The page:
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> Opinion

Handicrafts preserved through digitization

LUO XUAN | 2021-06-03
(Chinese Social Sciences Today)

Musical instruments of Kunqu Opera displayed in the exhibition held by the Kunqu Opera Digital Museum  Photo: GUANGMING DAILY


The rapid development of urbanization and modernization in today’s China has significantly altered people’s aesthetic tastes and consumption habits. Some traditional handicrafts have gradually fallen out of circulation, especially handicrafts which are limited in quantity and mobility due to their remote origins, facing the risk of not being inherited by the next generation. As such, digitized ways to exhibit traditional crafts by means of Virtual Reality (VR) technology can preserve and present these handicrafts in a new way. 

This begins with obtaining data, building models and creating immersive experiences. When virtually displaying handicrafts, the first step is obtaining relevant data. For example, this data includes the spatial positioning, shapes, contour profiles, dimensional proportions, materials, textures, and other necessary attributes. In addition, information about inheritors, craftsmanship, cultural and geographical environments, and methods for demonstrating traditional artistry can be obtained in a digitized way. After making these original data forms compatible, they can be digitized. Based on this massive data acquisition, construction of virtual objects can be realized through 3-D modeling. Endangered and perishable handicrafts can therefore be re-created in a highly precise way and protected through time. 
 
Take paper-cuttings as an example. It is first necessary to obtain information from a database of raw materials about paper categories, colors, and auxiliary elements, and then obtain information from the instrument database about scissors, bricks, crabsticks, and emery cutters. In addition, digitized recordings about paper-cut tools used in the process of preparation and design, videos of drawings and cuttings can be obtained, and each procedure would have its correspondent database of paper-cut making information. After the virtual stereoscopic space is established by means of VR technology, effective communication of paper-cuttings can be conducted using 3-D virtual exhibitions.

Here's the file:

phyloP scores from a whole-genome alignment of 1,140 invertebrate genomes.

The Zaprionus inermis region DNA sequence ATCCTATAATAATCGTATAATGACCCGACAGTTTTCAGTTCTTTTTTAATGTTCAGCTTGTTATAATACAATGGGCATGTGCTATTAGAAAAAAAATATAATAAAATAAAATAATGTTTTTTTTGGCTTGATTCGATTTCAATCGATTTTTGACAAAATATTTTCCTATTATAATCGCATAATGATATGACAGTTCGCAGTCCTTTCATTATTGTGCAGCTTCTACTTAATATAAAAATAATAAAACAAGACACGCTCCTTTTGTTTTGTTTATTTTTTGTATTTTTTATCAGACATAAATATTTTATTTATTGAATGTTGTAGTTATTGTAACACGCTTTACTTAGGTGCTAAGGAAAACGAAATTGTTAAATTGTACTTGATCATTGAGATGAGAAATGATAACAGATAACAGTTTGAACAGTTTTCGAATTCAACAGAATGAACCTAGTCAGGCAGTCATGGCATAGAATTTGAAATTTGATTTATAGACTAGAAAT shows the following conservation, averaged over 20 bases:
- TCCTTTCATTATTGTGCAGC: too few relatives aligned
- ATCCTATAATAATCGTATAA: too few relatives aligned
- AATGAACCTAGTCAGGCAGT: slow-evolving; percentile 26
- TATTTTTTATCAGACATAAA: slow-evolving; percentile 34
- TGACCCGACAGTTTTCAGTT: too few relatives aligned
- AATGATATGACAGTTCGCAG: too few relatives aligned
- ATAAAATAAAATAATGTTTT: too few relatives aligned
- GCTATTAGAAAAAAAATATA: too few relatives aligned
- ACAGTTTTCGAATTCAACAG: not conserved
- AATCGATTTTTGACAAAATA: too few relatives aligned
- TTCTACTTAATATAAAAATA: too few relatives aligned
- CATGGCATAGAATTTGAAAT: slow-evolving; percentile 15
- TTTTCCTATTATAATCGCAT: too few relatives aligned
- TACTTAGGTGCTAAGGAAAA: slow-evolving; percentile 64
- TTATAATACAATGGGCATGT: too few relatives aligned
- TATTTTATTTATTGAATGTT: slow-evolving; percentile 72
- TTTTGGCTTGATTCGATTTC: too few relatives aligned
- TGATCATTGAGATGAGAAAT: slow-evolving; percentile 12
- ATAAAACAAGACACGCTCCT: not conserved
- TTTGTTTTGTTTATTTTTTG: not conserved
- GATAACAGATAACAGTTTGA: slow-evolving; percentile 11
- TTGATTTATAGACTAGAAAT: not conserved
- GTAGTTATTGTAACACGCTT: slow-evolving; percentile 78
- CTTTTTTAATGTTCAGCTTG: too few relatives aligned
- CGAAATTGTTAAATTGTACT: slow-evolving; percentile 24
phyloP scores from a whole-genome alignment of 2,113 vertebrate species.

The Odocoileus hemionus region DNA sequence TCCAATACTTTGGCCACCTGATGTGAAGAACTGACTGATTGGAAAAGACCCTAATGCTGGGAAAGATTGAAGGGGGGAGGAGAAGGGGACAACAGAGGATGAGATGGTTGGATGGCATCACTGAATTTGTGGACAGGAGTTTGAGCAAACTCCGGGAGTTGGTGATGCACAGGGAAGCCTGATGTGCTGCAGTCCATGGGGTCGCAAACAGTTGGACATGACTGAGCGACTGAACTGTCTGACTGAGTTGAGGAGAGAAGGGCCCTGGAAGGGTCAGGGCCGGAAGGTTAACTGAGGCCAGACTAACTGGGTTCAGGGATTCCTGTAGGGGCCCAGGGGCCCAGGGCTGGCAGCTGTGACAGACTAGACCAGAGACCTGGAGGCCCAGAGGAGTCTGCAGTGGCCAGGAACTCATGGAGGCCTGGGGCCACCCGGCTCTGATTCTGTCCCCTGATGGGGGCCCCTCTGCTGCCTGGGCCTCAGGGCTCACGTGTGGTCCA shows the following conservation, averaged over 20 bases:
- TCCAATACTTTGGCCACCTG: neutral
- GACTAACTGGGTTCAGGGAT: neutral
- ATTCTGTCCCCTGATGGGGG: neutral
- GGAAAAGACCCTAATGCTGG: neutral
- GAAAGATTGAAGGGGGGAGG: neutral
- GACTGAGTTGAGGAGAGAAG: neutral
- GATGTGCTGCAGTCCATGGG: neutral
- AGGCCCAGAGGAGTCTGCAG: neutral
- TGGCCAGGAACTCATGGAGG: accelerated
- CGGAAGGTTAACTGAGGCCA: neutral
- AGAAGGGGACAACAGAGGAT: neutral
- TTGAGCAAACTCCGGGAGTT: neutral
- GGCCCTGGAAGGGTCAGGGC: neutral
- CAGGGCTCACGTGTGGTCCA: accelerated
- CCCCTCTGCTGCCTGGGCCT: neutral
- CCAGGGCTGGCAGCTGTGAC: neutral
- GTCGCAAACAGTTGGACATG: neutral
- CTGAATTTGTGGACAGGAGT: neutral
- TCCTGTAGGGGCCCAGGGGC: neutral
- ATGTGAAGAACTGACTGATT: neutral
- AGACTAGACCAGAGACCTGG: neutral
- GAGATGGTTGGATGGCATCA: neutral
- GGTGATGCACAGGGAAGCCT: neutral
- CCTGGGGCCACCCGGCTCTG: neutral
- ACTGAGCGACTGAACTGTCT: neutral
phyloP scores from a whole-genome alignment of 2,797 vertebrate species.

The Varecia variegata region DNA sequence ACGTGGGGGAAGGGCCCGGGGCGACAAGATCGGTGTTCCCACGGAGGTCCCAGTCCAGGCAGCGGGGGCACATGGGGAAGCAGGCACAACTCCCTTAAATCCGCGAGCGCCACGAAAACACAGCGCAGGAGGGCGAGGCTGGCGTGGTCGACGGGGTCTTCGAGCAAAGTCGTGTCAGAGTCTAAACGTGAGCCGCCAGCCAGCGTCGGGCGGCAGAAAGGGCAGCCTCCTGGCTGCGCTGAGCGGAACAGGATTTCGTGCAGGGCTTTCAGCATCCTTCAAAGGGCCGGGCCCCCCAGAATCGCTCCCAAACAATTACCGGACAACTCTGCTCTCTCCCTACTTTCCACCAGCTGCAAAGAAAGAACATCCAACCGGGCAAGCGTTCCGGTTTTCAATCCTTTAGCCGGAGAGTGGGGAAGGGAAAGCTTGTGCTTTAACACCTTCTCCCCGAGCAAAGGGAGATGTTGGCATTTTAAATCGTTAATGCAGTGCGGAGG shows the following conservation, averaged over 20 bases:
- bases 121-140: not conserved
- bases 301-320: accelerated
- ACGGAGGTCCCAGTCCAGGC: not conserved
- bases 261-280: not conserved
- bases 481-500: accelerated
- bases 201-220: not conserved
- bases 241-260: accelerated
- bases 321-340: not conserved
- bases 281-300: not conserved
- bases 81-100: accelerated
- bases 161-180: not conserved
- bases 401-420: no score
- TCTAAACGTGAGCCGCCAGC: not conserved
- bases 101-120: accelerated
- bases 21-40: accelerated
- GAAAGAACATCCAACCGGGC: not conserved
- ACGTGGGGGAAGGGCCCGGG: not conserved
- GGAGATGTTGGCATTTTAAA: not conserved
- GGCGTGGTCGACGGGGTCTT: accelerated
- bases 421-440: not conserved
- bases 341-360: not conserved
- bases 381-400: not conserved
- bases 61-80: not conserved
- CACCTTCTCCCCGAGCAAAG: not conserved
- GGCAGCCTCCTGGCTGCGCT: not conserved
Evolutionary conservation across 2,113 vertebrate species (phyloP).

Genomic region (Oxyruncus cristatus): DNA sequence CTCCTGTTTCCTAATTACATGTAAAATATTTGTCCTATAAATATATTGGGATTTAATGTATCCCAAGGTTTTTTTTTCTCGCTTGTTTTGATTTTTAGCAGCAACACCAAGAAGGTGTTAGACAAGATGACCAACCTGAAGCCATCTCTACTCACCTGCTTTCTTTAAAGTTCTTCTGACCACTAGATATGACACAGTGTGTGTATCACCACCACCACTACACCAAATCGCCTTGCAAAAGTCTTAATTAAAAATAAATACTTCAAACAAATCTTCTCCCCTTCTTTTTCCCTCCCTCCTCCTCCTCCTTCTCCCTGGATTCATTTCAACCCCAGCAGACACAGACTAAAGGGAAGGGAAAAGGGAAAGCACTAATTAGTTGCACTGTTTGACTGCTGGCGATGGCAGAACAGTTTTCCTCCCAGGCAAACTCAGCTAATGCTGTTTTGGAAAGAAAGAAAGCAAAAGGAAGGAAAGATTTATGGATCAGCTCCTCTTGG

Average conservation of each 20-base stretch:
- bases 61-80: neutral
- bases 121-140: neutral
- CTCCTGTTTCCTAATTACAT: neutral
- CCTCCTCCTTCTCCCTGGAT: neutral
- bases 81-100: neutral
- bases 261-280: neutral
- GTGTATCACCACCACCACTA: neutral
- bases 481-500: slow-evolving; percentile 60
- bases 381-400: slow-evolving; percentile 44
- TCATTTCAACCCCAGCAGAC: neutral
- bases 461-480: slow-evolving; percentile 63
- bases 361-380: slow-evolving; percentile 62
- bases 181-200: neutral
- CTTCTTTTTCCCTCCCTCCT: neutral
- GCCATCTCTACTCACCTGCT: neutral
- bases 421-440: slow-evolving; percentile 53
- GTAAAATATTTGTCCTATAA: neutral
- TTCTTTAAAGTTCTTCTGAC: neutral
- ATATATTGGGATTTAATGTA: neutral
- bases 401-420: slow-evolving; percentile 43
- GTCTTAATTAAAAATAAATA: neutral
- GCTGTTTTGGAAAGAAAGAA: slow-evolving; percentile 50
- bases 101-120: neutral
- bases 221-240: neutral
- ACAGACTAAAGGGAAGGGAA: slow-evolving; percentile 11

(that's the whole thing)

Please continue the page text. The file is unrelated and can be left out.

Online and offline communication through multiple platforms is different from the traditional static exhibition mode, as it integrates people, machines, and objects. In this way, viewers’ experiences can be improved in a world filled with virtual art. For example, the world’s first bilingual Kunqu Opera Digital Museum preserves collections in Jiangsu Provincial Department of Culture and Tourism and Cambridge University. Based on VR technology, the virtual equipment renders the Kunqu Opera into multi-dimensional 360 degree images. The application of new technologies such as 5G and AI in the multi-media era has made it possible to communicate traditional handicrafts in a more extensive and lasting way. 
 
Though VR technology is of great significance for digitized restoration and the revival of traditional handicrafts, cultural preservation is the most appealing aspect of this technology and what is most worthy of being passed down. Therefore, VR technology’s application must value the inheritance of traditional culture. Craftsmanship and cultural backgrounds should be communicated as much as possible, because only protection which combines these two is lively and diversified. At the same time, the ecological attributes of handicrafts should also be considered, with ecological culture as the background and the starting point of handicraft design, in order to contextualize raw handicrafts. Different from showing medical equipment or electrical appliances to the public, which would emphasize the exterior appearance, handicraft displays are more about conveying the cultural spirit, craft, and artistry. To perform its virtual design well, it is necessary to fully account for the visual and audio experience. Especially for young people, eye-catching designs by means of new technology will resonate more with their user experience. 
 
In today’s era, when informatization and intelligence develop in leaps, VR technology’s participation in protecting traditional handicrafts is a new sustainable option. This technology demonstrates the cultural backgrounds, crafts, skills, and geographical features embodied in traditional handicrafts, offering new opportunities for its protection and development in a digitized way. 
 
Luo Xuan is from the School of Art at Changzhou University. 
 
 
Edited by BAI LE